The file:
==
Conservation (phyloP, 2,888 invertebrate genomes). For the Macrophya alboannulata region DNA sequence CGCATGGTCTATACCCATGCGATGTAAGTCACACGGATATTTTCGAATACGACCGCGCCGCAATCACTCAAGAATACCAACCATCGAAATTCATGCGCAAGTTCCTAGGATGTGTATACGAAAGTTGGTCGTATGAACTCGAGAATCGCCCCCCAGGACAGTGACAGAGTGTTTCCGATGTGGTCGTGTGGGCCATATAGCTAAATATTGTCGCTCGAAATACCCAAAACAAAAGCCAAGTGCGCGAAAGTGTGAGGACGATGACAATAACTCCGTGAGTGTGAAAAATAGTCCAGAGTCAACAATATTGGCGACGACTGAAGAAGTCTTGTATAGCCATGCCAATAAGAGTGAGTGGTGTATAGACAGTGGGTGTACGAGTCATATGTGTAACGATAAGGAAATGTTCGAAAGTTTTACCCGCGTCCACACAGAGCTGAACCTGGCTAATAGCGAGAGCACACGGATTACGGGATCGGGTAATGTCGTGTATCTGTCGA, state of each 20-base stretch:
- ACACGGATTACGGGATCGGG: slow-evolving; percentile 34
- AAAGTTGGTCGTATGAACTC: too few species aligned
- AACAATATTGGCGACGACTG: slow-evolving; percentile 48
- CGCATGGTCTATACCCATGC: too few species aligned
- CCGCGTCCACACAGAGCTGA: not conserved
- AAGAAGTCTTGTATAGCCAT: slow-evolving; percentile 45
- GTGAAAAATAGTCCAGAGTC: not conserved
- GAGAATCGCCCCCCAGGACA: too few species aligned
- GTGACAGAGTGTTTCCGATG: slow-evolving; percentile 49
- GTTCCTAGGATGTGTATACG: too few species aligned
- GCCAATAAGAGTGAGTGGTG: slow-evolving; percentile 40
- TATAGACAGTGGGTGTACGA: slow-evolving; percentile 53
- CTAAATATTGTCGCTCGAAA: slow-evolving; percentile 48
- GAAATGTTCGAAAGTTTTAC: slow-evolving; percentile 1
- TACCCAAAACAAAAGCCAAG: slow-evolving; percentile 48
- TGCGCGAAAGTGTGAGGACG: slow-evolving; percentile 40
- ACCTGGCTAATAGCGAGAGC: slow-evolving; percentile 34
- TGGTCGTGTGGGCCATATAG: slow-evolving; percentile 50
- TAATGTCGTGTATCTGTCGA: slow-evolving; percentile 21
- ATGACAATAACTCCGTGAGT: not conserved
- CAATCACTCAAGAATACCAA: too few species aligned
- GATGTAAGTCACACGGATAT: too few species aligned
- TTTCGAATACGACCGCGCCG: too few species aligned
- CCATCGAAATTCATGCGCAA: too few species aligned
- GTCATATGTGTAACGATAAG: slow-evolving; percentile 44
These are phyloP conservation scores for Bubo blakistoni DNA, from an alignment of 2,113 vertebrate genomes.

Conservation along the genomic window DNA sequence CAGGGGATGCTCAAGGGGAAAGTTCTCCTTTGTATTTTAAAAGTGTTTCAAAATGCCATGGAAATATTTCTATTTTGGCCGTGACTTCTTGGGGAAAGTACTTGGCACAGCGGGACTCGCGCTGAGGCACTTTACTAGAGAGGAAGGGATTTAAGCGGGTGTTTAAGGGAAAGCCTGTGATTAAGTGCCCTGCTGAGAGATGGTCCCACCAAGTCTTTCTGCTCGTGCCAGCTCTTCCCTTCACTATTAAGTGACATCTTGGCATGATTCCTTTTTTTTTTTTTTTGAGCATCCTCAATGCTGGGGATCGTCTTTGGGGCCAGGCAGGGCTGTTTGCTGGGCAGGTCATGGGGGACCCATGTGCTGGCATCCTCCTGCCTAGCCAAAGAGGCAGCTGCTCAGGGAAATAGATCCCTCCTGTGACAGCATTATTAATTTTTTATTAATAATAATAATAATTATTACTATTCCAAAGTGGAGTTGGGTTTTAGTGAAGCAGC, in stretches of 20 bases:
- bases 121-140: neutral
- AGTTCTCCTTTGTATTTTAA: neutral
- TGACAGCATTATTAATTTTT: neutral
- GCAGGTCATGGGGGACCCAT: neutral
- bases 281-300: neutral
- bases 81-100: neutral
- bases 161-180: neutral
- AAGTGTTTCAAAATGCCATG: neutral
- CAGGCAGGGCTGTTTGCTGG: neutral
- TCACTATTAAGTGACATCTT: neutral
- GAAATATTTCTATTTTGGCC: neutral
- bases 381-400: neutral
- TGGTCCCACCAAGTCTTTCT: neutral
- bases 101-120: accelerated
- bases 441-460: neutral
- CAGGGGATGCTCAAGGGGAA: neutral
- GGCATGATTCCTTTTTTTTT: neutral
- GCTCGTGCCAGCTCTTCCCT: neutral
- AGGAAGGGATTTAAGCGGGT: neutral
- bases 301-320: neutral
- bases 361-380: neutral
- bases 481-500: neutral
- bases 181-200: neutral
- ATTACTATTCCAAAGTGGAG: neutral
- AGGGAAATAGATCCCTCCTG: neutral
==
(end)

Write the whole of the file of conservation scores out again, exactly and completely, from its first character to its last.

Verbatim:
Conservation (phyloP, 2,888 invertebrate genomes). For the Macrophya alboannulata region DNA sequence CGCATGGTCTATACCCATGCGATGTAAGTCACACGGATATTTTCGAATACGACCGCGCCGCAATCACTCAAGAATACCAACCATCGAAATTCATGCGCAAGTTCCTAGGATGTGTATACGAAAGTTGGTCGTATGAACTCGAGAATCGCCCCCCAGGACAGTGACAGAGTGTTTCCGATGTGGTCGTGTGGGCCATATAGCTAAATATTGTCGCTCGAAATACCCAAAACAAAAGCCAAGTGCGCGAAAGTGTGAGGACGATGACAATAACTCCGTGAGTGTGAAAAATAGTCCAGAGTCAACAATATTGGCGACGACTGAAGAAGTCTTGTATAGCCATGCCAATAAGAGTGAGTGGTGTATAGACAGTGGGTGTACGAGTCATATGTGTAACGATAAGGAAATGTTCGAAAGTTTTACCCGCGTCCACACAGAGCTGAACCTGGCTAATAGCGAGAGCACACGGATTACGGGATCGGGTAATGTCGTGTATCTGTCGA, state of each 20-base stretch:
- ACACGGATTACGGGATCGGG: slow-evolving; percentile 34
- AAAGTTGGTCGTATGAACTC: too few species aligned
- AACAATATTGGCGACGACTG: slow-evolving; percentile 48
- CGCATGGTCTATACCCATGC: too few species aligned
- CCGCGTCCACACAGAGCTGA: not conserved
- AAGAAGTCTTGTATAGCCAT: slow-evolving; percentile 45
- GTGAAAAATAGTCCAGAGTC: not conserved
- GAGAATCGCCCCCCAGGACA: too few species aligned
- GTGACAGAGTGTTTCCGATG: slow-evolving; percentile 49
- GTTCCTAGGATGTGTATACG: too few species aligned
- GCCAATAAGAGTGAGTGGTG: slow-evolving; percentile 40
- TATAGACAGTGGGTGTACGA: slow-evolving; percentile 53
- CTAAATATTGTCGCTCGAAA: slow-evolving; percentile 48
- GAAATGTTCGAAAGTTTTAC: slow-evolving; percentile 1
- TACCCAAAACAAAAGCCAAG: slow-evolving; percentile 48
- TGCGCGAAAGTGTGAGGACG: slow-evolving; percentile 40
- ACCTGGCTAATAGCGAGAGC: slow-evolving; percentile 34
- TGGTCGTGTGGGCCATATAG: slow-evolving; percentile 50
- TAATGTCGTGTATCTGTCGA: slow-evolving; percentile 21
- ATGACAATAACTCCGTGAGT: not conserved
- CAATCACTCAAGAATACCAA: too few species aligned
- GATGTAAGTCACACGGATAT: too few species aligned
- TTTCGAATACGACCGCGCCG: too few species aligned
- CCATCGAAATTCATGCGCAA: too few species aligned
- GTCATATGTGTAACGATAAG: slow-evolving; percentile 44
These are phyloP conservation scores for Bubo blakistoni DNA, from an alignment of 2,113 vertebrate genomes.

Conservation along the genomic window DNA sequence CAGGGGATGCTCAAGGGGAAAGTTCTCCTTTGTATTTTAAAAGTGTTTCAAAATGCCATGGAAATATTTCTATTTTGGCCGTGACTTCTTGGGGAAAGTACTTGGCACAGCGGGACTCGCGCTGAGGCACTTTACTAGAGAGGAAGGGATTTAAGCGGGTGTTTAAGGGAAAGCCTGTGATTAAGTGCCCTGCTGAGAGATGGTCCCACCAAGTCTTTCTGCTCGTGCCAGCTCTTCCCTTCACTATTAAGTGACATCTTGGCATGATTCCTTTTTTTTTTTTTTTGAGCATCCTCAATGCTGGGGATCGTCTTTGGGGCCAGGCAGGGCTGTTTGCTGGGCAGGTCATGGGGGACCCATGTGCTGGCATCCTCCTGCCTAGCCAAAGAGGCAGCTGCTCAGGGAAATAGATCCCTCCTGTGACAGCATTATTAATTTTTTATTAATAATAATAATAATTATTACTATTCCAAAGTGGAGTTGGGTTTTAGTGAAGCAGC, in stretches of 20 bases:
- bases 121-140: neutral
- AGTTCTCCTTTGTATTTTAA: neutral
- TGACAGCATTATTAATTTTT: neutral
- GCAGGTCATGGGGGACCCAT: neutral
- bases 281-300: neutral
- bases 81-100: neutral
- bases 161-180: neutral
- AAGTGTTTCAAAATGCCATG: neutral
- CAGGCAGGGCTGTTTGCTGG: neutral
- TCACTATTAAGTGACATCTT: neutral
- GAAATATTTCTATTTTGGCC: neutral
- bases 381-400: neutral
- TGGTCCCACCAAGTCTTTCT: neutral
- bases 101-120: accelerated
- bases 441-460: neutral
- CAGGGGATGCTCAAGGGGAA: neutral
- GGCATGATTCCTTTTTTTTT: neutral
- GCTCGTGCCAGCTCTTCCCT: neutral
- AGGAAGGGATTTAAGCGGGT: neutral
- bases 301-320: neutral
- bases 361-380: neutral
- bases 481-500: neutral
- bases 181-200: neutral
- ATTACTATTCCAAAGTGGAG: neutral
- AGGGAAATAGATCCCTCCTG: neutral